It’s July 26, 1965, St. Anne’s feast day, so naturally twelve-year-old Claire Malloy and her mother are at Mass, giving praise to St. Anne for single-handedly creating the whole next generation of their family. Claire’s mother, her two sisters, and Claire’s father’s sister all made infinite intercessions to St. Anne as the Patron Saint of Conception since none of them could get pregnant, for years, after they were married. Eventually, St. Anne granted their wishes. In three out of four cases, one child was given. Claire’s parents had to wait the longest—ten long years. Her mother says saints work on their own timetable, not yours, so Claire had better get used to it.
They’re barely home and out of their church clothes when the doorbell rings. Claire’s Aunt Alice appears, in all her splendor and affectation. She and Claire’s father don’t get along. So a visit is unusual.
“Paul and I have made a momentous decision about Christmas and birthday presents for the girls,” Alice announces, bursting into their apartment, french inhaling her cigarette. Alice wears her mink stole, even though it’s too warm for it. Claire thinks she looks beautiful in her turquoise, cap-sleeved silk dress.
They hadn’t expected company. Claire wishes her mother had on her grey-blue suit, the one she made for Easter using the latest Vogue pattern, instead of her faded housedress. The jacket alone had 18 pattern pieces, with inches of lace flowing out from the cuffs.
Alice’s high-heel sandals snap across the kitchen floor, temporarily denting the cushy vinyl squares Claire’s mother finished laying last week. Claire’s mother wears flat, comfortable shoes that tie. Alice gets pedicures. Claire’s mother has bunions. Claire can’t stop staring at Aunt Alice, wishing she were old enough to smoke.
Alice gesticulates, her cigarette ash dangerously long, “The girls should exchange meaningful gifts which will last a lifetime befitting the kind of people we’ve become.”
We’ve become? Claire’s father was the only one in the family with a college degree; but when her Uncle Paul bought telephone stocks, Paul and Alice Cavanaugh became the ultimate in lace-curtain, split-level Irish. While the Malloys, in their three-family Cambridge house—always in need of paint—were made to feel low-class. Especially after Claire’s father married her Italian mother. Claire’s father says even before Uncle Paul and the stocks, even in the Cambridge slums where they grew up, Alice had been a complete phony.
“What did you have in mind?” Claire’s mother hands Alice an ashtray.
Alice puts her cigarette out and rests her hands on Claire’s shoulders. The mink’s eyes stare at her. “You do know, Claire, that you and my Ali are the last Malloys. Even though Ali’s last name is Cavanaugh because I had to take Paul’s name, when we married.” She talks like they don’t understand how marriage names work. That’s typical of Aunt Alice.
Alice sobs a little. “Our line dies out with you and Ali, since there are no Malloy males in your generation. That’s why you must cherish each other. Promise me you always will.” Claire and her mother glance at each other. Her mother shrugs. They hardly associate with the Cavanaughs, and Claire doesn’t really know her cousin Ali. It’s times like these that Claire’s father, though cruel, seems correct when he calls his sister “Alice-in-Wonderland.”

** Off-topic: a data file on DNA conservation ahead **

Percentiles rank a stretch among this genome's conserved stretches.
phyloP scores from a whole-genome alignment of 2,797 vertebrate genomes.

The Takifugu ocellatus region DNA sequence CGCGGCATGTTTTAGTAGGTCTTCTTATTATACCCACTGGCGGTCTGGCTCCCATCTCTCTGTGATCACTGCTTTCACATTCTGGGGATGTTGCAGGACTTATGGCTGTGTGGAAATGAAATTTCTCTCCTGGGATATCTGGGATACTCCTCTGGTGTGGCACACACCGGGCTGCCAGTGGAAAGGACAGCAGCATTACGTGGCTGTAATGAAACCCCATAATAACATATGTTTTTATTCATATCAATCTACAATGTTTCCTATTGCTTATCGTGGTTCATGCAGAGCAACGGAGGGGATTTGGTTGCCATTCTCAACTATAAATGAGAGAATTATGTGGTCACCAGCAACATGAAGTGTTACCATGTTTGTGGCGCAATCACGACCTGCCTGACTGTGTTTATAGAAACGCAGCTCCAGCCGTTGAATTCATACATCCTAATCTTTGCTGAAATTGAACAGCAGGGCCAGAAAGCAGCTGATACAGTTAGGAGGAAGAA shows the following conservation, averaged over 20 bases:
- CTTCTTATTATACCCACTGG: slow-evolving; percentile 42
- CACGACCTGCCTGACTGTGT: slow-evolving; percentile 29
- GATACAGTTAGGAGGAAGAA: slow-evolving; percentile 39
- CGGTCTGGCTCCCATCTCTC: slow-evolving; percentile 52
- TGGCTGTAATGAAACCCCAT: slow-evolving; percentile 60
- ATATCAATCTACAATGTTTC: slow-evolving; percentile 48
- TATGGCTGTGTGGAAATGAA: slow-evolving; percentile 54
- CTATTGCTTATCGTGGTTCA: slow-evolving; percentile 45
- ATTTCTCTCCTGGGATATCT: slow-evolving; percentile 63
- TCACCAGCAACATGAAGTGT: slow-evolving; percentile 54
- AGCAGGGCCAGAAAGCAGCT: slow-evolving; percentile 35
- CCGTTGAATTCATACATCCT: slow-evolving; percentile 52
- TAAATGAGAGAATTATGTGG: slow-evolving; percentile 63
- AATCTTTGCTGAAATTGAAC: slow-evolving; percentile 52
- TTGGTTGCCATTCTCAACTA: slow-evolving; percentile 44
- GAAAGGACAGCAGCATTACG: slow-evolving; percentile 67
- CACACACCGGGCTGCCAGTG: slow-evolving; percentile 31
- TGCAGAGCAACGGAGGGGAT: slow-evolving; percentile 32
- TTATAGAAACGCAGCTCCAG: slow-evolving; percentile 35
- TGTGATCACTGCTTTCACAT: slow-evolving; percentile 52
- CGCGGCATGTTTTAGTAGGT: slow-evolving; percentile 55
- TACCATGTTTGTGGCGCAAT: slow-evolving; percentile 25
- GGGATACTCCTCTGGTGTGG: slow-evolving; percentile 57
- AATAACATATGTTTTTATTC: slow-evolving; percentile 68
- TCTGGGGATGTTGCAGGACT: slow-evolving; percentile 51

Alice leans toward Claire, “While you can’t pass on the Malloy name, there is something you can give your children.” Alice ushers them into their own living room, lighting another cigarette. “I’ve chosen it.” She removes a small sterling silver knife from her purse and passes it to Claire’s mother who nervously holds it flat in her hands.
“Well, let her see it,” Alice swishes a finger in Claire’s direction.
Ali is closest in age to Claire and her only Irish cousin. Getting to know her would be lovely. But she honestly can’t see how a knife can help them be friends.
“It’s Old Lace,” Alice says, exhaling smoke and gazing at the knife with devotion one usually reserves for the consecrated host raised high at Mass. “Claire, since you and Ali are the last two Malloys, I think you should have the same silver pattern, don’t you?”
Aunt Alice takes Claire’s confused silence as agreement. She points the short knife and a long red fingernail at Claire’s mother. “We can give them silver for Christmas, birthdays and on other important occasions.” Alice aims the knife in Claire’s direction. “Aren’t you involved in a piano recital next month? You could have this very knife as your recital present.”
Claire knows she should look excited though she doesn’t care about getting a present. Then she realizes that Ali will have to attend her recital to give her the knife. They’ve never been to a public function together. Perhaps there might even be a little party afterward. Claire is elated.
“Ali graduated from the eighth grade last month and turned fourteen. We had one big party for her birthday and graduation. Just think, you could go into town and buy her a soup spoon or a dinner fork as a present,” Alice says in one breath.
Claire thinks Aunt Alice sounds like she’s memorized everything she’s saying. But why? It’s not as if she or her mother would ever have the courage to interrupt her. Claire would love to have gone to Ali’s graduation. They did send Ali a card and some handkerchiefs her mother had intricately embroidered, but received no party invitation. There must have been a great do after the ceremony, what with all those Cavanaugh cousins.